Monday, 12 September 2011


The GuardianBusinesses of every size, including my own, have been forced to confront a new economic reality over the last twelve months. And one of the biggest challenges this has posed has been the ability to find and recruit employees with the right skills – the skills to drive business growth and expansion, the skills to spot opportunities, the skills to manage and exploit risk, in short, the skills to be truly innovative and entrepreneurial.

All too often, graduates and school leavers entering the labour market do not possess that entrepreneurial skill-set desired, and indeed required, by many employers. While it’s true that traditional business studies courses equip students with a wealth of valuable theoretical business knowledge, there is was no single academic course wholly dedicated to enterprise and entrepreneurship – a fact that inspired me to set about establishing the National Enterprise Academy (NEA), the UK’s first ever academic institution solely dedicated to teaching enterprise and entrepreneurship

My own experience of business, and the travails I’ve faced along the way, have only served to reinforce my belief that we need to foster amongst our young people an ‘I can’ rather than a ‘Can I?’ attitude. That is not to say that we do not already possess a great deal of young talent in Britain – far from it. However up until now, we have simply not done enough to unlock that latent entrepreneurial potential. My team and I looked at the existing enterprise education provision, I was shocked that there was nowhere in the UK was there a qualification that did exactly what it said on the tin – teach enterprise and entrepreneurship. And so I decided to do something about it. During 2009, in partnership with Edexcel, the UK's largest qualifications awarding body, the NEA developed two completely unique qualifications in enterprise and entrepreneurship. The first qualification is our level 2 BTEC Diploma in Understanding Enterprise and Entrepreneurship. The second is our level 3 BTEC Diploma in Enterprise and Entrepreneurship. Both qualifications are available now to 16-19 year olds who wish to enrol in September courses at one of the NEA’s leading-edge enterprise centres in Buckinghamshire and Manchester.

While there are existing business courses, the style and delivery of the education at the NEA is quite unique. The NEA features a high level of input from a wide range of real-life entrepreneurs and business people who will support experienced teachers in the delivery of the curriculum by acting as coaches and mentors to the students. on the whole the new qualifications are very different; they capture the true essence of entrepreneurship. At level 2, students hone their skills on live business challenges as well as developing an investment-ready business plan for their own, individual business idea. Then at t level 3, students take this a step further, developing their learning through setting up and running their own micro business.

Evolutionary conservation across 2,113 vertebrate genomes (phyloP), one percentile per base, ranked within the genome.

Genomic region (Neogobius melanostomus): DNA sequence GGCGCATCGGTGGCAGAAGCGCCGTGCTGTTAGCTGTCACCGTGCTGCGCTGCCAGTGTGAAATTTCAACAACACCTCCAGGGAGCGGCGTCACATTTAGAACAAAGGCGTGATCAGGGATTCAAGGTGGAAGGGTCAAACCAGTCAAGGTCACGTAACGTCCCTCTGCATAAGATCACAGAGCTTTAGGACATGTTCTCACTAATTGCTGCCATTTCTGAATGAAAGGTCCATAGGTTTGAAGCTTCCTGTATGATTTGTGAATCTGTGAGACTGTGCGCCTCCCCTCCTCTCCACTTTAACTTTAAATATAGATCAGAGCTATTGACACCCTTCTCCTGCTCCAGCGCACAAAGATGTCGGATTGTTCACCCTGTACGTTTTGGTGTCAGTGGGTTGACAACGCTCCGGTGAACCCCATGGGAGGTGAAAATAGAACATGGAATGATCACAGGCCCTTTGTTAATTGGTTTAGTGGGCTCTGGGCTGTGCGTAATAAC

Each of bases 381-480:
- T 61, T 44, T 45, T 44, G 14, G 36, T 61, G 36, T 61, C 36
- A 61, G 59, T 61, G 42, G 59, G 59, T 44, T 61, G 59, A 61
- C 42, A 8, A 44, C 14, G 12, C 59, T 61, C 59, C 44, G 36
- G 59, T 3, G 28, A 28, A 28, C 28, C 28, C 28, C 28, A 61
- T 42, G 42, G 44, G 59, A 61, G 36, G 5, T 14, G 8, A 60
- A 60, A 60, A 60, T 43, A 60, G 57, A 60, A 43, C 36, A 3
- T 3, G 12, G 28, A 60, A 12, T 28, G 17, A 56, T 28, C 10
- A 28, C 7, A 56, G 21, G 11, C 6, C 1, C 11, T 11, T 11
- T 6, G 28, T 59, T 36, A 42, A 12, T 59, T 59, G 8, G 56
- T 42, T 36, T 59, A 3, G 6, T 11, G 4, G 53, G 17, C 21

This is important because I truly believe that entrepreneurs are not born, they are made. And what’s more, I can prove it! In January 2008, we recruited 28 students to join the NEA Pathfinder pilot programme – an intensive six-month programme designed to develop, shape and test this qualification. After months of innovation, inspiration and all-round entrepreneurial excellence, the results of the pilot programme are truly outstanding. Several of the students who graduated from the programme have already established their own businesses, whilst almost half of the students who graduated have opted to stay on at the NEA to further hone their entrepreneurial talents. I’ve even offered five of the graduating students positions across my own portfolio of businesses – the proof of the pudding, as they say, is in the eating.

Despite the unequivocal success of the pilot programme, and despite the backing of Government and major employers in the private sector, during the development of the NEA my team and I have continued to face a degree of scepticism. In fact, the question I get asked the most, apart from the old favourite, can you really teach entrepreneurship? is, why did you open the National Enterprise Academy in the middle of a recession? While there’s no silver bullet or simple answer to solving the issue of rising youth unemployment, what I can say is that new and innovative educational programmes, like the NEA, have a key role to play. Arguably there is no better time to create a National Enterprise Academy than during a recession. The UK needs entrepreneurs to stimulate the economy and businesses need inspired employees to help their companies recover quickly. With the continued support of Government and the private sector, The National Enterprise Academy will create both.

For more information about the National Enterprise Academy please visit